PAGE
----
Dubuque student-supported program rehabbing 35th house
DUBUQUE, Iowa (AP) — On a recent Tuesday afternoon, a muffled racket escaped the closed windows of a Dubuque house that had been silent for years.
Students in the Four Mounds Housing Education and Rehabilitation Training program were hanging drywall inside the gutted home, built in 1880, in the 2200 block of Central Avenue. The team worked alongside mentors Ron Fritz and Tim Altman.
The house already has come a long way since May, when it was purchased by the city as a targeted project for the HEART program.
This will be the 35th house to be renovated through the initiative, which teaches community youths about contracting skills through on-site training. And after 15 years, this will be the last for Fritz, Four Mounds’ founding HEART manager.
It’s been a big month for HEART.
City Council members held a work session walk-through of a recently completed house in the 300 block of West Locust Street before a recent meeting. The 1,700-square-foot, 150-year-old home had required gutting and a complete rebuild.
However, Fritz was able to salvage a seed of the original woodworking to spread historical touches through the home. Now the home, valued at $145,000, is back on the market.
“There wasn’t a whole lot you could save,” Fritz told the Telegraph Herald . “The only original (wood) I’d seen in the house was around the area where (a) fire started. I was able to take it and duplicate it. And that’s what you see around.”
Over more than a year, 17 students worked toward the finished project on Locust Street. Just a few blocks away on Central Avenue, some of those same students now are cutting and hanging drywall.
Keegan Burrows, a junior at Dubuque Senior High School, worked one semester on the Locust Street house. He took a semester off but returned this semester for work on Central Avenue.
“I missed doing the work,” he said. “And I liked it more than some classes.”
Taylor Miller, another junior at Senior, also worked on both houses. She recently was passing tools back and forth with her peers and her supervisors, using industry lingo like an old pro.
“At first, I just thought of it as a way to get out of school,” she said. “But it’s very fun to do something so hands-on. I’m learning a lot, and it’s something I might use later in life.”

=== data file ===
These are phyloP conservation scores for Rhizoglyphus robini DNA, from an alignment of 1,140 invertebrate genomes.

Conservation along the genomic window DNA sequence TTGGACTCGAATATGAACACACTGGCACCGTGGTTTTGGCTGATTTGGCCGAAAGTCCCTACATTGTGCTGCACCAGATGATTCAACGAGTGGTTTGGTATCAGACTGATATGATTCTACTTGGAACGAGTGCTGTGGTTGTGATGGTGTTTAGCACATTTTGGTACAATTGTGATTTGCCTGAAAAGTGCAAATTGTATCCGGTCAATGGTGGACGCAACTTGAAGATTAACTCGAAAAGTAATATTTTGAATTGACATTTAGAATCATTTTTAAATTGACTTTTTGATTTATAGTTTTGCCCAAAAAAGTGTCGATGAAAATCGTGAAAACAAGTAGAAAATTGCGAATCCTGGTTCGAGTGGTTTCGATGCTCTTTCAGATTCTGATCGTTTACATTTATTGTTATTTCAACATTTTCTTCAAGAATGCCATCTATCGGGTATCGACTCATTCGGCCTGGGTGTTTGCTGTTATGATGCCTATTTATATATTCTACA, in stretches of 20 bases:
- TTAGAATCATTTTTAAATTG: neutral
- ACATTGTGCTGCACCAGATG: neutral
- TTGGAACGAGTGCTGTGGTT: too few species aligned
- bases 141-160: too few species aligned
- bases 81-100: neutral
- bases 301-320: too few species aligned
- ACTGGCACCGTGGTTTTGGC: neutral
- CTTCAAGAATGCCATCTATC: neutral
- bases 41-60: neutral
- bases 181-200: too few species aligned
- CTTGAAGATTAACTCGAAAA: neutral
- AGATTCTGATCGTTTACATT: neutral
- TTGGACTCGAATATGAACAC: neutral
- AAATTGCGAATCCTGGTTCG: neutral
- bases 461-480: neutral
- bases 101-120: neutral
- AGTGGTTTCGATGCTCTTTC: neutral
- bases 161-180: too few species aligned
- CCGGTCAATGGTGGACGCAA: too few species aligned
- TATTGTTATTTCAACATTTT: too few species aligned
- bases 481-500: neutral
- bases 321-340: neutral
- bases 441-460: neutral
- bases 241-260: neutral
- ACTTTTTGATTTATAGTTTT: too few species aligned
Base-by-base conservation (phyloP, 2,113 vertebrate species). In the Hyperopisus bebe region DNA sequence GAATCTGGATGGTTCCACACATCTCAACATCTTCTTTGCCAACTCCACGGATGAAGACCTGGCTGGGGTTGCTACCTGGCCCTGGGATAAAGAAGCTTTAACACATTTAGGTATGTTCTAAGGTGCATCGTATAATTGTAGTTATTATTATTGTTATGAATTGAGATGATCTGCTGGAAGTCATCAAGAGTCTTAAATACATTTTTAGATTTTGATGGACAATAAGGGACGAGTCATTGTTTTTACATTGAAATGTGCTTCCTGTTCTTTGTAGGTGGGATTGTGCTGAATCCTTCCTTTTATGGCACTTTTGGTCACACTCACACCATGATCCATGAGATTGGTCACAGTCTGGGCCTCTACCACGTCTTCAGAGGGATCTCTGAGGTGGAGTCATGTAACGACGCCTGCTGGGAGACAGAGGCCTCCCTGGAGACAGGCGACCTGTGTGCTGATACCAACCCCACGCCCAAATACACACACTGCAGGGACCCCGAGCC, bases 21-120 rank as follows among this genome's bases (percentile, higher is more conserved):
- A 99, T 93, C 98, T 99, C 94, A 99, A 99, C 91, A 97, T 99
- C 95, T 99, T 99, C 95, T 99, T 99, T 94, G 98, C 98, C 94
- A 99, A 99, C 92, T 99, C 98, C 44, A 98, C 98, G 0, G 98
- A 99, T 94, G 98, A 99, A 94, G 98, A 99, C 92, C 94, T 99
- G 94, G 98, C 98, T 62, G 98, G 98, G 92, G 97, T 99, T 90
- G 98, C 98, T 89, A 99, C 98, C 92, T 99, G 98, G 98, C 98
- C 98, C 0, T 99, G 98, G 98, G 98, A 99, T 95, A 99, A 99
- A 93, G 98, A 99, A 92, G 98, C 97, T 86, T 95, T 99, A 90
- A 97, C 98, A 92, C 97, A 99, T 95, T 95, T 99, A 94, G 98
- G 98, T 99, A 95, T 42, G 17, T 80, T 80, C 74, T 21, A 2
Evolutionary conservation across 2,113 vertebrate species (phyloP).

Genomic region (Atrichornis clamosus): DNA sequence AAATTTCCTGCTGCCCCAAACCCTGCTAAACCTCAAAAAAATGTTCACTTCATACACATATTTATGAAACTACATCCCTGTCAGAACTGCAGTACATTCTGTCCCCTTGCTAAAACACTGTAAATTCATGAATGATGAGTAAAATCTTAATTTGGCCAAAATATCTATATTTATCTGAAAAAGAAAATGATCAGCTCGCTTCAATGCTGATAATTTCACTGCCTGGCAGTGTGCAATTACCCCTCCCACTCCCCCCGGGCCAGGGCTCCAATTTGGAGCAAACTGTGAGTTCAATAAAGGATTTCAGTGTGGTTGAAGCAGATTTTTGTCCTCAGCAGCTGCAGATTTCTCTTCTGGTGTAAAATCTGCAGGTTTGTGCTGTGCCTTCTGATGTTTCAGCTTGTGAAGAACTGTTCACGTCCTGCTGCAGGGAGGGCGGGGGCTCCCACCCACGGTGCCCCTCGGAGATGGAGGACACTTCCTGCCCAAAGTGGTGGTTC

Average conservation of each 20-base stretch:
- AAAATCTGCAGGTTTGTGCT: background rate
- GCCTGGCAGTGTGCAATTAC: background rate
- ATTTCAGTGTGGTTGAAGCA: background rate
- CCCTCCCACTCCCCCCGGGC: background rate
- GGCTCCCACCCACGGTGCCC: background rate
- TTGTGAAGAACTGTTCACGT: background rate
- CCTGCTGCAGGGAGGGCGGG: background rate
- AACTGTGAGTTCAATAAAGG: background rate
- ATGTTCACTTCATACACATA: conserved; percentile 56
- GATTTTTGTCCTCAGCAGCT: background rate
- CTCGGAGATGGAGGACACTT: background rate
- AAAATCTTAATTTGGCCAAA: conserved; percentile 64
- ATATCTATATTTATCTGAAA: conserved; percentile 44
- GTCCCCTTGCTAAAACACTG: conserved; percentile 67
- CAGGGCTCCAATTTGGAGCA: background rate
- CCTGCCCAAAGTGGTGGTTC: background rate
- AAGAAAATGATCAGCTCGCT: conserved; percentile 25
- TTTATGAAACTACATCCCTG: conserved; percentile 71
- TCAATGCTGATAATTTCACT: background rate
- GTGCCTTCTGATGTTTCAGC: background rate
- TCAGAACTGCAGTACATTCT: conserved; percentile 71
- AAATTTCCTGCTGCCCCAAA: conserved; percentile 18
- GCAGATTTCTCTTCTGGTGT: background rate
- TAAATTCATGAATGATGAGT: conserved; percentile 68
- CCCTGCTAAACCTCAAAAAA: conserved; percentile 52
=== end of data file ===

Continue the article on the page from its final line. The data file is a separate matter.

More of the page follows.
Fritz said the students are far less polished at the start.
“At the beginning, it’s a lot of questions because they know nothing,” he said. “We did stuff with our hands growing up, be that riding a horse or nailing boards to a tree for a treehouse. These generations haven’t done that. But we try to get them to think for themselves. And after five months, I can just tell them what to do and they can — zip, zip — just do it.”
The kids, Fritz said, are the most rewarding part of the HEART program.
“Some will go to college, but they will have this trade they can go into,” he said. “There are so many carpenters looking for help.”
And the HEART team sees some past students again.
“Whenever we find lead (in a rehab building), it’s one of our old students, his company who comes to remove it,” Altman said. “And I wouldn’t have thought it.”
Four Mounds Marketing and Operations Manager Jill Courtney said the organization is looking for someone to take over the HEART training duties. But both Miller and Kris Neyens, of the Dubuque Housing and Community Development Department, said they can’t imagine the program without Fritz.
The program puts homes back on the market in better condition than they had been in years. But Neyens said the city has taken measures to ensure it isn’t just affluent Dubuque residents who have a shot at the properties.
First, the city only can sell the homes for either their appraised values or the amount that the city invested in the rehab. Since the appraised value is always lower, that is where they start.
Buyers must make less than 30 percent of the city’s median income, adjusted by family size. And the city provides long-term, zero-interest, $25,000 loans through their first-time homebuyer loan program.
HEART is a partnership among Four Mounds, Four Oaks, the city, Gronen Properties and Dupaco Community Credit Union. The students come through the Four Oaks program through Dubuque Community Schools and are under Altman’s direct supervision. Fritz, a Four Mounds employee, handles the ordering and operations.
Next year, students served by Four Oaks will be housed in the new expansion of the district’s Alta Vista Street campus. But according to Dubuque schools Student Services Director Shirley Horstman, the program itself isn’t anticipated to change.
“It is a wonderful partnership,” she said. “It has given many students an opportunity to explore careers in carpentry and house rehabilitation. They also help in terms of refurbishing of a property that a family can enjoy for a long time.”
The district caps HEART participants at 12 per year.
“It’s a small number, but the work is very intensive,” Horstman said. “We keep the number small so that each student can truly develop those skills.”
Information from: Telegraph Herald, http://www.thonline.com